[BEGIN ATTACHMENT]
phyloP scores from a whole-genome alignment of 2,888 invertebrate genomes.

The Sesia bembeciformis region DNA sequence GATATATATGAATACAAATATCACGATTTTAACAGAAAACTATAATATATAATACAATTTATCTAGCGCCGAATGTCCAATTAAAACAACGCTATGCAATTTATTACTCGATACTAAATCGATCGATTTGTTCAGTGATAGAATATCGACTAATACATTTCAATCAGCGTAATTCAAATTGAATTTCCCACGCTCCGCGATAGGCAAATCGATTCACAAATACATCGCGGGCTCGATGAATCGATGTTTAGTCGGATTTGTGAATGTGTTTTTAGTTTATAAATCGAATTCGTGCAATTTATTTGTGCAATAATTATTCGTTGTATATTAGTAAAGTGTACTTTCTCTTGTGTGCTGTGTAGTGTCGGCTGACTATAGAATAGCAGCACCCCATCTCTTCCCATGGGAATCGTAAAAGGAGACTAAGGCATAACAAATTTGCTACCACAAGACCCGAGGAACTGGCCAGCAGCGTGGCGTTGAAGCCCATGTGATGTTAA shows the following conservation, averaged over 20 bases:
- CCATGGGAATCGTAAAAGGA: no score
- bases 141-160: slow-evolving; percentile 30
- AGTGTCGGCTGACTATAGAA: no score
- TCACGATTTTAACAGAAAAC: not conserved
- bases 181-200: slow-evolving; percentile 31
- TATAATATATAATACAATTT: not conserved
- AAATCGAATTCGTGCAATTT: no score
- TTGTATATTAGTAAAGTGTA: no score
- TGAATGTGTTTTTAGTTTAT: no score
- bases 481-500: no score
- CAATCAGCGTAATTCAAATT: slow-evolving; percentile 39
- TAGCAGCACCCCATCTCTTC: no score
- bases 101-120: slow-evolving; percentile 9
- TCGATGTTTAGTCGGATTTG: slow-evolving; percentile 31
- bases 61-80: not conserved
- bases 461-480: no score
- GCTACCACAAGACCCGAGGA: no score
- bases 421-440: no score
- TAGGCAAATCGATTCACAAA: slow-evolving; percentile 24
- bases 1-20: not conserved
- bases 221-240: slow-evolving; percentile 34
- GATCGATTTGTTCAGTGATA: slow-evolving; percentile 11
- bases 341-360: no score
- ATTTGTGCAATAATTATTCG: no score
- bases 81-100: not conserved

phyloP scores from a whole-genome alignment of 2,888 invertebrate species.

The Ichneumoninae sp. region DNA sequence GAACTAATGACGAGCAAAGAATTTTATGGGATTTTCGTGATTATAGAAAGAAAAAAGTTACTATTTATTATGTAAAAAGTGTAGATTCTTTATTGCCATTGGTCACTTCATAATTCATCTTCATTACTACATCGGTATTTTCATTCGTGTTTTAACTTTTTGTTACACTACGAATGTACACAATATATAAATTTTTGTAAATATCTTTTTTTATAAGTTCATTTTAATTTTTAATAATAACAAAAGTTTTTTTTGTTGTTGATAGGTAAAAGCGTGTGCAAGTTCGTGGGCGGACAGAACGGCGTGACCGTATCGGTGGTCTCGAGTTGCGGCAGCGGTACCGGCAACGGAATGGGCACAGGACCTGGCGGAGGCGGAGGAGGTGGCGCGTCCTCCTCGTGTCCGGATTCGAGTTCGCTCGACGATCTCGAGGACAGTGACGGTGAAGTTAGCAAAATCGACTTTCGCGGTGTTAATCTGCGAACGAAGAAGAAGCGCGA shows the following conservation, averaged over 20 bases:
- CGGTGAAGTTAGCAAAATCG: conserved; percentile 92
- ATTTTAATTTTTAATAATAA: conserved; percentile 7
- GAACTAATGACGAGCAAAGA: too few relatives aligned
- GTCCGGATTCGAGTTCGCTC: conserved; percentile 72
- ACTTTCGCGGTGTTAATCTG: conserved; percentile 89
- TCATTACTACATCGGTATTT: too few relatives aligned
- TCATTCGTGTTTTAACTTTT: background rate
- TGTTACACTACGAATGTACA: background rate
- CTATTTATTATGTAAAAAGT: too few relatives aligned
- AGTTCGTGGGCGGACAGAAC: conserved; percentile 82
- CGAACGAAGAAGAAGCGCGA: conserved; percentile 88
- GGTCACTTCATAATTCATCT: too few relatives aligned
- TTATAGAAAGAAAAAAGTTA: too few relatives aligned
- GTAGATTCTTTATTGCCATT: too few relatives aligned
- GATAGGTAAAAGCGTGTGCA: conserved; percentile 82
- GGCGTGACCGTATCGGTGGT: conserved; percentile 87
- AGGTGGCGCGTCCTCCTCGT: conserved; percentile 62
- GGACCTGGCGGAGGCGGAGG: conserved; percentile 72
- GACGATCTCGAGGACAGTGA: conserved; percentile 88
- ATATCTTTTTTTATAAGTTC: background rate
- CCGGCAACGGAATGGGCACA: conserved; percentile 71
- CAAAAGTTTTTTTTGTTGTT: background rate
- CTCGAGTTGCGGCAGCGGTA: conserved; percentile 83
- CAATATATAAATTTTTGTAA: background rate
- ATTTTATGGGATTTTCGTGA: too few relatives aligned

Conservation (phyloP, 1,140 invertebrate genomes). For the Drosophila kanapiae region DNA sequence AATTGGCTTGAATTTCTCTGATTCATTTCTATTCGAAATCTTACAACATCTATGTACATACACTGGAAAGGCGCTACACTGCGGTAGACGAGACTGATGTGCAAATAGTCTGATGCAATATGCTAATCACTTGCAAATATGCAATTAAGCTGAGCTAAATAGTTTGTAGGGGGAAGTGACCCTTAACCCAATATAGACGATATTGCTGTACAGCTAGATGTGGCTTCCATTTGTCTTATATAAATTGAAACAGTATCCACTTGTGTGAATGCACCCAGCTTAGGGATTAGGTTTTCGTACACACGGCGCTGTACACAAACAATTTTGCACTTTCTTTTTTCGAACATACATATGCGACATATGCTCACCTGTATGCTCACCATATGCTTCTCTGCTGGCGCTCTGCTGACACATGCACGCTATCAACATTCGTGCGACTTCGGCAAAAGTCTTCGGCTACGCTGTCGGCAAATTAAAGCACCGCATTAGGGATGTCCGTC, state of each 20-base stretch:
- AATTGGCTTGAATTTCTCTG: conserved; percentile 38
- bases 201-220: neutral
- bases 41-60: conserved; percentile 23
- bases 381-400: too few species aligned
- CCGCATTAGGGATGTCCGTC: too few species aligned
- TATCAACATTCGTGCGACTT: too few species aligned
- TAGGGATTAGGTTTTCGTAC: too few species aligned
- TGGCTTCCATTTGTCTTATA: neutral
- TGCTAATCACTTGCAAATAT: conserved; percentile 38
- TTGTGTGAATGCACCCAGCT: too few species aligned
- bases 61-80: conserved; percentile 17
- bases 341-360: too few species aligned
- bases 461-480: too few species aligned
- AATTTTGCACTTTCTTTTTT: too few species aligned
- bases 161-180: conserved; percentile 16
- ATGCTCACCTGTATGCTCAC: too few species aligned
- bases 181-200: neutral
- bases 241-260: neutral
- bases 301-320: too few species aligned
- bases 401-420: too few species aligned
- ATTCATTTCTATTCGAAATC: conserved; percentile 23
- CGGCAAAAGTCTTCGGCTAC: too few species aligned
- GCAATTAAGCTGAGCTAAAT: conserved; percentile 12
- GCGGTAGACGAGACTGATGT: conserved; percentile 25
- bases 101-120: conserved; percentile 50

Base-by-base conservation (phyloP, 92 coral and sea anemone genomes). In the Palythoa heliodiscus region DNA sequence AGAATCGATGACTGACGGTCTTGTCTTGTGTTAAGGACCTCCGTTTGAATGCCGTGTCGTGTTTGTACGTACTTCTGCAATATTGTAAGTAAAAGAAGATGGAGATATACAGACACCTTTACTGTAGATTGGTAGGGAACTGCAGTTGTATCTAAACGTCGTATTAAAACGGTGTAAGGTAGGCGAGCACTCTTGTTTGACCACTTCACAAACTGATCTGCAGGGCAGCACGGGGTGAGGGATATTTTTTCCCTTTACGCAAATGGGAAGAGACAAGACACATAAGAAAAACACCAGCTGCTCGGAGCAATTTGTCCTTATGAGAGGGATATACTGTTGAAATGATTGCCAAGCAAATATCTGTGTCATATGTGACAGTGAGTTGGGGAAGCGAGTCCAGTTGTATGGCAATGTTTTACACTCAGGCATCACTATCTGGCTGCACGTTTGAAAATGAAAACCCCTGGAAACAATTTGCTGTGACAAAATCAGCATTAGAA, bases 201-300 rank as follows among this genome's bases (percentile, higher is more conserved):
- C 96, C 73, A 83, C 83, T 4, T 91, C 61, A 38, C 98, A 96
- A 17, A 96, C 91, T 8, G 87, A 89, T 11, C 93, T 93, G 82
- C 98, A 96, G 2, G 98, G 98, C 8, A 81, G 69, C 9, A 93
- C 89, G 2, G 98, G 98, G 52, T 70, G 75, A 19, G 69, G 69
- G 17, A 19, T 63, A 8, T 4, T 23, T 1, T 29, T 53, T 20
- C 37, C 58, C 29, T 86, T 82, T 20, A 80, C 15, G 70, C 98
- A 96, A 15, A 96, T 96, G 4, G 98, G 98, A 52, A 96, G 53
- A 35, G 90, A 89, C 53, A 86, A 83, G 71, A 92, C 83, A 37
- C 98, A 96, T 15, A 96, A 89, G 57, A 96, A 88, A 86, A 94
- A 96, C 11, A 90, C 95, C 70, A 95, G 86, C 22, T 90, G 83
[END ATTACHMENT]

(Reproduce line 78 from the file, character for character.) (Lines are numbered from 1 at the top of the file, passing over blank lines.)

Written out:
- GCAATTAAGCTGAGCTAAAT: conserved; percentile 12